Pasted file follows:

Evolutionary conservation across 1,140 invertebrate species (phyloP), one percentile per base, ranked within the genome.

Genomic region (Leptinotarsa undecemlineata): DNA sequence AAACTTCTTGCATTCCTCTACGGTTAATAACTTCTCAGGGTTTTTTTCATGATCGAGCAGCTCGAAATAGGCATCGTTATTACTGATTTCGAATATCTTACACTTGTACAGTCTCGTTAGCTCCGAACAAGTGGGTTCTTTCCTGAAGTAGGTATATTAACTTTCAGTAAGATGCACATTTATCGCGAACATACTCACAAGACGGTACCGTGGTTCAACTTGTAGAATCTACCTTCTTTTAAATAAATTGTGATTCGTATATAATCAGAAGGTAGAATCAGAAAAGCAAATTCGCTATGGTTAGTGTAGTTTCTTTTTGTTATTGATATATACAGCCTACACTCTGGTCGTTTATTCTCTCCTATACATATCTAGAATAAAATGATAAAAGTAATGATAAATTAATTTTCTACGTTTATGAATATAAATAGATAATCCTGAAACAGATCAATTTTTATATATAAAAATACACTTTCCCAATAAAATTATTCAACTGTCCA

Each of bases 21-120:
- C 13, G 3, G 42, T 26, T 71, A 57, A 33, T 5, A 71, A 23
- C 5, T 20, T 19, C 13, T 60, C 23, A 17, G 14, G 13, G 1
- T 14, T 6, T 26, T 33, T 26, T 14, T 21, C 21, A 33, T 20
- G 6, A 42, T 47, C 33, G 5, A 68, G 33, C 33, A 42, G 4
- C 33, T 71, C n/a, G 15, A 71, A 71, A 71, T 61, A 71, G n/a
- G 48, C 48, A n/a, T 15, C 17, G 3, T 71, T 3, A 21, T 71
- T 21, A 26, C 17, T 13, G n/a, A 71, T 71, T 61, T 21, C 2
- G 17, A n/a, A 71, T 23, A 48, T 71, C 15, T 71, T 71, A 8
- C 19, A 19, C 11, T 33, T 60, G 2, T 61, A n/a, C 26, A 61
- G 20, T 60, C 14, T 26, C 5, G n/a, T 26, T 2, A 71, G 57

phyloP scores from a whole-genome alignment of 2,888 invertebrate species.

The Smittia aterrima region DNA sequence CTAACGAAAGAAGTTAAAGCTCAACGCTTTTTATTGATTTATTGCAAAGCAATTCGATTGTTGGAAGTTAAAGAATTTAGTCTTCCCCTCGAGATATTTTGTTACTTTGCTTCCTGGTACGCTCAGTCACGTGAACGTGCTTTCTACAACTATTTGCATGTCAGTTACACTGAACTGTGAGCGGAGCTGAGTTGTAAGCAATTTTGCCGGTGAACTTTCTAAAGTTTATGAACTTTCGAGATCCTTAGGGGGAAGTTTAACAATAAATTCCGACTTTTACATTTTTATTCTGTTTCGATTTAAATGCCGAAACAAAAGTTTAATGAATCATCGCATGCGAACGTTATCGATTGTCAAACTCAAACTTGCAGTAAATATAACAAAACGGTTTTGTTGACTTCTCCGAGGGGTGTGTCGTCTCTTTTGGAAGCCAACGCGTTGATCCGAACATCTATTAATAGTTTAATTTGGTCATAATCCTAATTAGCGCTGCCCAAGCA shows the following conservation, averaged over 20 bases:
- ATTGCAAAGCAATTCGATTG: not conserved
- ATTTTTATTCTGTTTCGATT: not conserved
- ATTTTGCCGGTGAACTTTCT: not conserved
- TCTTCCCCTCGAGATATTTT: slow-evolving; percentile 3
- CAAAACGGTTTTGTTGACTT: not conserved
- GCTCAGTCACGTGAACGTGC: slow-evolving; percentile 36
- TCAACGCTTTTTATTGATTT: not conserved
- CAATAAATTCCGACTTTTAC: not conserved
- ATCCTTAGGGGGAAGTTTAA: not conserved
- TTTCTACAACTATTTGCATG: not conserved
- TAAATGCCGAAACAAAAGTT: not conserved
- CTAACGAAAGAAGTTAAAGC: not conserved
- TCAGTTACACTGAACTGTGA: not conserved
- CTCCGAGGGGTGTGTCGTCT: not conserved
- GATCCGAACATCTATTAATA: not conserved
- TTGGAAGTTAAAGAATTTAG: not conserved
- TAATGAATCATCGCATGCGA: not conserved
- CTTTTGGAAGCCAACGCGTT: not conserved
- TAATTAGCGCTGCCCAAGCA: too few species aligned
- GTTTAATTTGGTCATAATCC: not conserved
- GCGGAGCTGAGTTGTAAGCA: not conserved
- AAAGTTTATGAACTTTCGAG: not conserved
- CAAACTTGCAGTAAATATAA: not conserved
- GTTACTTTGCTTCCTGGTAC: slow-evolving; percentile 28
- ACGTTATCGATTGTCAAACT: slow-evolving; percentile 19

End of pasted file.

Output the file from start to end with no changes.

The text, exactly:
Evolutionary conservation across 1,140 invertebrate species (phyloP), one percentile per base, ranked within the genome.

Genomic region (Leptinotarsa undecemlineata): DNA sequence AAACTTCTTGCATTCCTCTACGGTTAATAACTTCTCAGGGTTTTTTTCATGATCGAGCAGCTCGAAATAGGCATCGTTATTACTGATTTCGAATATCTTACACTTGTACAGTCTCGTTAGCTCCGAACAAGTGGGTTCTTTCCTGAAGTAGGTATATTAACTTTCAGTAAGATGCACATTTATCGCGAACATACTCACAAGACGGTACCGTGGTTCAACTTGTAGAATCTACCTTCTTTTAAATAAATTGTGATTCGTATATAATCAGAAGGTAGAATCAGAAAAGCAAATTCGCTATGGTTAGTGTAGTTTCTTTTTGTTATTGATATATACAGCCTACACTCTGGTCGTTTATTCTCTCCTATACATATCTAGAATAAAATGATAAAAGTAATGATAAATTAATTTTCTACGTTTATGAATATAAATAGATAATCCTGAAACAGATCAATTTTTATATATAAAAATACACTTTCCCAATAAAATTATTCAACTGTCCA

Each of bases 21-120:
- C 13, G 3, G 42, T 26, T 71, A 57, A 33, T 5, A 71, A 23
- C 5, T 20, T 19, C 13, T 60, C 23, A 17, G 14, G 13, G 1
- T 14, T 6, T 26, T 33, T 26, T 14, T 21, C 21, A 33, T 20
- G 6, A 42, T 47, C 33, G 5, A 68, G 33, C 33, A 42, G 4
- C 33, T 71, C n/a, G 15, A 71, A 71, A 71, T 61, A 71, G n/a
- G 48, C 48, A n/a, T 15, C 17, G 3, T 71, T 3, A 21, T 71
- T 21, A 26, C 17, T 13, G n/a, A 71, T 71, T 61, T 21, C 2
- G 17, A n/a, A 71, T 23, A 48, T 71, C 15, T 71, T 71, A 8
- C 19, A 19, C 11, T 33, T 60, G 2, T 61, A n/a, C 26, A 61
- G 20, T 60, C 14, T 26, C 5, G n/a, T 26, T 2, A 71, G 57

phyloP scores from a whole-genome alignment of 2,888 invertebrate species.

The Smittia aterrima region DNA sequence CTAACGAAAGAAGTTAAAGCTCAACGCTTTTTATTGATTTATTGCAAAGCAATTCGATTGTTGGAAGTTAAAGAATTTAGTCTTCCCCTCGAGATATTTTGTTACTTTGCTTCCTGGTACGCTCAGTCACGTGAACGTGCTTTCTACAACTATTTGCATGTCAGTTACACTGAACTGTGAGCGGAGCTGAGTTGTAAGCAATTTTGCCGGTGAACTTTCTAAAGTTTATGAACTTTCGAGATCCTTAGGGGGAAGTTTAACAATAAATTCCGACTTTTACATTTTTATTCTGTTTCGATTTAAATGCCGAAACAAAAGTTTAATGAATCATCGCATGCGAACGTTATCGATTGTCAAACTCAAACTTGCAGTAAATATAACAAAACGGTTTTGTTGACTTCTCCGAGGGGTGTGTCGTCTCTTTTGGAAGCCAACGCGTTGATCCGAACATCTATTAATAGTTTAATTTGGTCATAATCCTAATTAGCGCTGCCCAAGCA shows the following conservation, averaged over 20 bases:
- ATTGCAAAGCAATTCGATTG: not conserved
- ATTTTTATTCTGTTTCGATT: not conserved
- ATTTTGCCGGTGAACTTTCT: not conserved
- TCTTCCCCTCGAGATATTTT: slow-evolving; percentile 3
- CAAAACGGTTTTGTTGACTT: not conserved
- GCTCAGTCACGTGAACGTGC: slow-evolving; percentile 36
- TCAACGCTTTTTATTGATTT: not conserved
- CAATAAATTCCGACTTTTAC: not conserved
- ATCCTTAGGGGGAAGTTTAA: not conserved
- TTTCTACAACTATTTGCATG: not conserved
- TAAATGCCGAAACAAAAGTT: not conserved
- CTAACGAAAGAAGTTAAAGC: not conserved
- TCAGTTACACTGAACTGTGA: not conserved
- CTCCGAGGGGTGTGTCGTCT: not conserved
- GATCCGAACATCTATTAATA: not conserved
- TTGGAAGTTAAAGAATTTAG: not conserved
- TAATGAATCATCGCATGCGA: not conserved
- CTTTTGGAAGCCAACGCGTT: not conserved
- TAATTAGCGCTGCCCAAGCA: too few species aligned
- GTTTAATTTGGTCATAATCC: not conserved
- GCGGAGCTGAGTTGTAAGCA: not conserved
- AAAGTTTATGAACTTTCGAG: not conserved
- CAAACTTGCAGTAAATATAA: not conserved
- GTTACTTTGCTTCCTGGTAC: slow-evolving; percentile 28
- ACGTTATCGATTGTCAAACT: slow-evolving; percentile 19